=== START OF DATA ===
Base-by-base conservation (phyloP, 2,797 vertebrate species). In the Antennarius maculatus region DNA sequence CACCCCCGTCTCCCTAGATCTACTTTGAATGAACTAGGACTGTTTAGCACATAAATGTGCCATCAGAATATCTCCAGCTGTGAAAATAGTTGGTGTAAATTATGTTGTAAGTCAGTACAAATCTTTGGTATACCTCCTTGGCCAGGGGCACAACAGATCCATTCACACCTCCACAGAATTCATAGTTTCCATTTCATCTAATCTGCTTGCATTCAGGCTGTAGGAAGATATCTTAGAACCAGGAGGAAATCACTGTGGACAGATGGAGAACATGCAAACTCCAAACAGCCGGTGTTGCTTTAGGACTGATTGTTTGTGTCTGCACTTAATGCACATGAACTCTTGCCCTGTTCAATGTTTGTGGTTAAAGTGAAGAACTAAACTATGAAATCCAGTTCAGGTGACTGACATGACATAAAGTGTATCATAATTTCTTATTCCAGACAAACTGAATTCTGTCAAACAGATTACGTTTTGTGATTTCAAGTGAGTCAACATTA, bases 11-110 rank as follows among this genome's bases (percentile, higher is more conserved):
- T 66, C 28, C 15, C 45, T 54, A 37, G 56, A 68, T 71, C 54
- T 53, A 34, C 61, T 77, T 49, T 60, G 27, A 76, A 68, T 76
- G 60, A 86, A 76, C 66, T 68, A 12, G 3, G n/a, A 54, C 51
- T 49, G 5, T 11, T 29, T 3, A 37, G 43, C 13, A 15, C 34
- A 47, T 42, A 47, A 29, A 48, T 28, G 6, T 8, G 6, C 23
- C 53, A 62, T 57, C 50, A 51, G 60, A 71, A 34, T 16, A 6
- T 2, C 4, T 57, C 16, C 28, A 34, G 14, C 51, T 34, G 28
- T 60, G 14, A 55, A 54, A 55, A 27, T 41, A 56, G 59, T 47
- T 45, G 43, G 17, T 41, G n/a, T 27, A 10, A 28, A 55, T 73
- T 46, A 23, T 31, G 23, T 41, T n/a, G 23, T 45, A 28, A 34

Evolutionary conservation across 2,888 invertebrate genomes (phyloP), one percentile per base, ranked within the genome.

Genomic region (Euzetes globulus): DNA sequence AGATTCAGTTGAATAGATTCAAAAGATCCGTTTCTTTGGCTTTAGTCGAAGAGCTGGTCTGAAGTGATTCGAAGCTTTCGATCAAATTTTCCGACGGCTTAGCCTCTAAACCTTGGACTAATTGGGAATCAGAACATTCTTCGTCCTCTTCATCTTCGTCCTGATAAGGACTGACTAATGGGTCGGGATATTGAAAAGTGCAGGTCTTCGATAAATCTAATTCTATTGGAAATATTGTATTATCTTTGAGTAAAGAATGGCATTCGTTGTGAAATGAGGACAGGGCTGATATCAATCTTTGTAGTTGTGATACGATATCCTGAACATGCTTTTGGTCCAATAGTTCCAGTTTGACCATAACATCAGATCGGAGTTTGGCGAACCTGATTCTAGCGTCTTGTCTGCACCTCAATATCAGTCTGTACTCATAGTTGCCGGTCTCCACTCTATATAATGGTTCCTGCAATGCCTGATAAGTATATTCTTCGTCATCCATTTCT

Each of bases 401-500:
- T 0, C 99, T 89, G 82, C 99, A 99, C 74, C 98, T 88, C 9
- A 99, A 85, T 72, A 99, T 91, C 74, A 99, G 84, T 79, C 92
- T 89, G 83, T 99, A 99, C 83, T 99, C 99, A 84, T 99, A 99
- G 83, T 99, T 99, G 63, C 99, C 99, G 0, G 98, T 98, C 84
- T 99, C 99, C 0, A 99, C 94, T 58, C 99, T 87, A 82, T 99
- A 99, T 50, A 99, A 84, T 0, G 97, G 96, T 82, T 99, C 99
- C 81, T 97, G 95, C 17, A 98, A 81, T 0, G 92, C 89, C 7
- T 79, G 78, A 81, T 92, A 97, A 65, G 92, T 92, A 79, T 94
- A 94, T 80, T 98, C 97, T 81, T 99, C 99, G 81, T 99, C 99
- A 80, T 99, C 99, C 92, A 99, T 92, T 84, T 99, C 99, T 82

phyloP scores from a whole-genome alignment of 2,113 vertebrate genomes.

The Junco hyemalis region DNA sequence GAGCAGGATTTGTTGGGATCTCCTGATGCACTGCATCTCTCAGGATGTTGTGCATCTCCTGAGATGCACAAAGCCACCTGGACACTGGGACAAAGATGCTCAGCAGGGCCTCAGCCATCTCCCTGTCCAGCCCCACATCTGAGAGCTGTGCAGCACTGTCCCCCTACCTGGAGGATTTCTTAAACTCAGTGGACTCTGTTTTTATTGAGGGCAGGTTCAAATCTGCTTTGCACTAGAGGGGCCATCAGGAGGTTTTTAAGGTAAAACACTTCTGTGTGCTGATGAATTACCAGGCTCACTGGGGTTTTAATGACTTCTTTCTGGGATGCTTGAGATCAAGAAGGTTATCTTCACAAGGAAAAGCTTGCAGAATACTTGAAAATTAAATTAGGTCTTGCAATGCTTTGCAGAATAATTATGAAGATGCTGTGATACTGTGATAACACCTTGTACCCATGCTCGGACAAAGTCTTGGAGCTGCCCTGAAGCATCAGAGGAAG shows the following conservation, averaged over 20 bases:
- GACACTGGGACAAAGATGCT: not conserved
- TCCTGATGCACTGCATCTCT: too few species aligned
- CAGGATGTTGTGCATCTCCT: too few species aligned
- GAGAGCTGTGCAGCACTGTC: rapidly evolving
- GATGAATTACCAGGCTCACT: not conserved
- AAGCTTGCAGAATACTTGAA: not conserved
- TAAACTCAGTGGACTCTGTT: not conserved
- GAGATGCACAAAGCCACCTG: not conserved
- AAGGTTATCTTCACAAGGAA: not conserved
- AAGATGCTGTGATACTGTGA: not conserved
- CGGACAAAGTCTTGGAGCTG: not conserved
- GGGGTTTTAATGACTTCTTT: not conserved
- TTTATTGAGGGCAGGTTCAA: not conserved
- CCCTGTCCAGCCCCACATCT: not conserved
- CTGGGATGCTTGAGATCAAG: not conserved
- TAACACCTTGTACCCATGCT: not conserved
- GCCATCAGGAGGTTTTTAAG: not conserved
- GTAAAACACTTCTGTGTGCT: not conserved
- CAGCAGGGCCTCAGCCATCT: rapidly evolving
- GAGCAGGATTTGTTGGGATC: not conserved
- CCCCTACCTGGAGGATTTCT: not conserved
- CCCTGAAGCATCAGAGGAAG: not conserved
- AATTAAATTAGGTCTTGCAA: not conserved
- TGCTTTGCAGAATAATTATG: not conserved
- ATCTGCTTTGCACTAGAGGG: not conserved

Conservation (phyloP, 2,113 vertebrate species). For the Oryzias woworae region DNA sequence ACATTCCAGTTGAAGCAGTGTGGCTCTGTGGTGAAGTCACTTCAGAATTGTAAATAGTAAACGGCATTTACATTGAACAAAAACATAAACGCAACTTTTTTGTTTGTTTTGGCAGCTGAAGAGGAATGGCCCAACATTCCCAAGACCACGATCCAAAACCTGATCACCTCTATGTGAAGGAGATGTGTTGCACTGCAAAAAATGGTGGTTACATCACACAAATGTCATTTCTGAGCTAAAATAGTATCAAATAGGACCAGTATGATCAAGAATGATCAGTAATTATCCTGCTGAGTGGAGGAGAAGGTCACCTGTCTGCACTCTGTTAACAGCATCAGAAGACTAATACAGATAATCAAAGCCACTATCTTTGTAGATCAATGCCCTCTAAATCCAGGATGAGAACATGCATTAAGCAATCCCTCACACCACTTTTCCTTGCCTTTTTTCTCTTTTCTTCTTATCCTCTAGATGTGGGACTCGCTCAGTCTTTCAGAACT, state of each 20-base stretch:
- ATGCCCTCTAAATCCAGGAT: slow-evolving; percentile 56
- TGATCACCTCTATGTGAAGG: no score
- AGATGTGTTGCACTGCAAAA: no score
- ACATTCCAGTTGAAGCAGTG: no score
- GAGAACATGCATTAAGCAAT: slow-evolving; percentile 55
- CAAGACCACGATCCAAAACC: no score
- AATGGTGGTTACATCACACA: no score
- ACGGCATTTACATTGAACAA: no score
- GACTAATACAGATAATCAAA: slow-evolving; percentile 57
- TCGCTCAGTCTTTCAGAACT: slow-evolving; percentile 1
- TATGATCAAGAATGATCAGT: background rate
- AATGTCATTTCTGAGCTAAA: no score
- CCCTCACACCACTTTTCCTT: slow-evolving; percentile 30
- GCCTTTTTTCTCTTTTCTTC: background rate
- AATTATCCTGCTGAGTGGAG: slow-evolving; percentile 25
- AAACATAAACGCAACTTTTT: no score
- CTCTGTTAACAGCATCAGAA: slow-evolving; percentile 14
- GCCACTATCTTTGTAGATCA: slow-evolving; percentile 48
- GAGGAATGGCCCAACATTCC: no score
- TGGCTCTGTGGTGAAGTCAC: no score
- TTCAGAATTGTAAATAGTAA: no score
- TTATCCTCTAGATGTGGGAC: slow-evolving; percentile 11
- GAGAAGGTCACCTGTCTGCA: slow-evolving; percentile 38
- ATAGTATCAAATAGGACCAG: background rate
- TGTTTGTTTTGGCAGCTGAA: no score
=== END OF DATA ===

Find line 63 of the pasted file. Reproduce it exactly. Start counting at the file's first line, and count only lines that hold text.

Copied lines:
- TATGATCAAGAATGATCAGT: background rate